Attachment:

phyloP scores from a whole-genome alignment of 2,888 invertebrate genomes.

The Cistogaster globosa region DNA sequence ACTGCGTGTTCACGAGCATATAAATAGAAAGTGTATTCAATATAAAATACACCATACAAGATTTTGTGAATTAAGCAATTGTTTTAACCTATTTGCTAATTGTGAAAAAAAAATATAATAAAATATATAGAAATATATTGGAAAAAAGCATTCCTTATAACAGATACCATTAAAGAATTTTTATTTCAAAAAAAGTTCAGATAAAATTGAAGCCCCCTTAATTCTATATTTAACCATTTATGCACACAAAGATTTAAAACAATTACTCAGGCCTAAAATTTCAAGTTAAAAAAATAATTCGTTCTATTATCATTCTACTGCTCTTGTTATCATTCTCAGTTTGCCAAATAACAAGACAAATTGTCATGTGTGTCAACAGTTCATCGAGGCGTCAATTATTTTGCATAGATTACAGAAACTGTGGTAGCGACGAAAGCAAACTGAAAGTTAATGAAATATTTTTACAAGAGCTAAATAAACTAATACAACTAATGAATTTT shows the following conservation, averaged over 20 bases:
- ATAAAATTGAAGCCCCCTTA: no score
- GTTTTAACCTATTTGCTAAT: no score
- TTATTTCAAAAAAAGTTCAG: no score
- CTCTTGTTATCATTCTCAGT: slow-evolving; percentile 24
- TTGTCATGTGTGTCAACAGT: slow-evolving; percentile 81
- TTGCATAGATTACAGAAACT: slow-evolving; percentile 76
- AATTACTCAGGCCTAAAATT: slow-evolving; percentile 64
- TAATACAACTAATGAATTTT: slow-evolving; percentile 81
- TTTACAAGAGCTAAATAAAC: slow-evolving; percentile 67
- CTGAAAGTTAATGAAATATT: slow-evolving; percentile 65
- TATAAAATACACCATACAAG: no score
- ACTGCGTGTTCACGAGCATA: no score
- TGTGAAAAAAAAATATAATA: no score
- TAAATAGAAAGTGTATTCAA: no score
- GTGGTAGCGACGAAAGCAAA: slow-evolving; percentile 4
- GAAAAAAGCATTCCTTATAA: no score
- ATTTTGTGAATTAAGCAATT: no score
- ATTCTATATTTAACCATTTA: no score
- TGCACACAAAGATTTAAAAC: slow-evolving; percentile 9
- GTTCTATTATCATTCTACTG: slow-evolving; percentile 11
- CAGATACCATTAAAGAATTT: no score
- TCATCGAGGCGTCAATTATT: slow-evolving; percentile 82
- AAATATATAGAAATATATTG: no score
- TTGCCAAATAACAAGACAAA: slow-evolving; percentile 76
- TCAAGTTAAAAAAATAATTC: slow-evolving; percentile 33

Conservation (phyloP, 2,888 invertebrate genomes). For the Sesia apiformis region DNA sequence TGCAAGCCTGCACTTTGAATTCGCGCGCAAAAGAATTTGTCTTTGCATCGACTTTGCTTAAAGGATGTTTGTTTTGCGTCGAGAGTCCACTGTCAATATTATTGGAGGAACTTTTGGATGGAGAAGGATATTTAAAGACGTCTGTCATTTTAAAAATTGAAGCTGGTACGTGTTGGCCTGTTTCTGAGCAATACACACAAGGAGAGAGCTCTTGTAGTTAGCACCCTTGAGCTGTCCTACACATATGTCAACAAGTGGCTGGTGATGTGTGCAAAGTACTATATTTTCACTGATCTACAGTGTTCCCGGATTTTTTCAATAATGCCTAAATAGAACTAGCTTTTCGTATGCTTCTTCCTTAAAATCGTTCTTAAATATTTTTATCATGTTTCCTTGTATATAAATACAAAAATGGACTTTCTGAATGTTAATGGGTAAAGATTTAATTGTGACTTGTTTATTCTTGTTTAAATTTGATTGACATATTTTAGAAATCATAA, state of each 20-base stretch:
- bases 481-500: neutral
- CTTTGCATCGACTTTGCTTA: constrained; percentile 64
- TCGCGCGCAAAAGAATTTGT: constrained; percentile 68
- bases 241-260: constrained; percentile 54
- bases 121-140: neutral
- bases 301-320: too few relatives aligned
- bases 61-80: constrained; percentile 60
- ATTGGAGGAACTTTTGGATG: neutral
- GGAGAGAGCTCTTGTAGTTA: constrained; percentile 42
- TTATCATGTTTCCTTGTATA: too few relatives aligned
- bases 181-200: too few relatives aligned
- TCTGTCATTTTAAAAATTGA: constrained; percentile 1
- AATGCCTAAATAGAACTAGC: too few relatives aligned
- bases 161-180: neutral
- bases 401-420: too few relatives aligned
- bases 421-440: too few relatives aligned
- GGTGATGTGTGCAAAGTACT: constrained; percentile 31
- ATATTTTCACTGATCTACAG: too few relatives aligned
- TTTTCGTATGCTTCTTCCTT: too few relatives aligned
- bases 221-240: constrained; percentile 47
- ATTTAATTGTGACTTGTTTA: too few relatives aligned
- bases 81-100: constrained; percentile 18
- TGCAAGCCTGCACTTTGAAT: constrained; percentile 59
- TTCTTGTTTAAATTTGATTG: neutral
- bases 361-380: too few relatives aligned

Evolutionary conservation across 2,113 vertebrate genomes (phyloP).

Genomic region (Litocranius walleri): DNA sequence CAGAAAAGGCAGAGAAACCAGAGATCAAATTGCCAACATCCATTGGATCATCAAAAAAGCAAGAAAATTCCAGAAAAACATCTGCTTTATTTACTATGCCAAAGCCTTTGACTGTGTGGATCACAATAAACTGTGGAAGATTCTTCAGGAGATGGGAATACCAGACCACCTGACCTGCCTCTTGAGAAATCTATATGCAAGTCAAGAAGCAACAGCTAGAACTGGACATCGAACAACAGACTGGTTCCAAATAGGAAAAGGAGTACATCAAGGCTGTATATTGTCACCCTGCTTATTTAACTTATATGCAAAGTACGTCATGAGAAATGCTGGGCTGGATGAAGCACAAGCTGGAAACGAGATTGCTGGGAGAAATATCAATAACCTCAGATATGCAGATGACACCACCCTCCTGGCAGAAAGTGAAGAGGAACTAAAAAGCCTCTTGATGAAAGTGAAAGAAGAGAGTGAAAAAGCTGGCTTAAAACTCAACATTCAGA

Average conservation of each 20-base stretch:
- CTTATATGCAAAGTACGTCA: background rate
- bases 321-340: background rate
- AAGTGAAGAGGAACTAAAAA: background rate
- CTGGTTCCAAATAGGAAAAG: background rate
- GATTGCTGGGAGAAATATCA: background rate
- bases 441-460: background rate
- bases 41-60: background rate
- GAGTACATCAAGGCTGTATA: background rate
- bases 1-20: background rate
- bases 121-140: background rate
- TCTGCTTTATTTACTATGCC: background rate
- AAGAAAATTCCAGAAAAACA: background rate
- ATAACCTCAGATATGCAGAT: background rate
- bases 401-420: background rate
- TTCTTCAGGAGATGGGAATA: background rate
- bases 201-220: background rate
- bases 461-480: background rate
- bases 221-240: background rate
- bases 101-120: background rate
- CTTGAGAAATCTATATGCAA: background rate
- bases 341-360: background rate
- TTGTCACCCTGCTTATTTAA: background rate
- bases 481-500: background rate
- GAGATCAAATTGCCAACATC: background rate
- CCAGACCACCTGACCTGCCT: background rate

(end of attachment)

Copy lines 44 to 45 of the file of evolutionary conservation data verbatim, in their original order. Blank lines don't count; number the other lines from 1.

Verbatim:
- bases 421-440: too few relatives aligned
- GGTGATGTGTGCAAAGTACT: constrained; percentile 31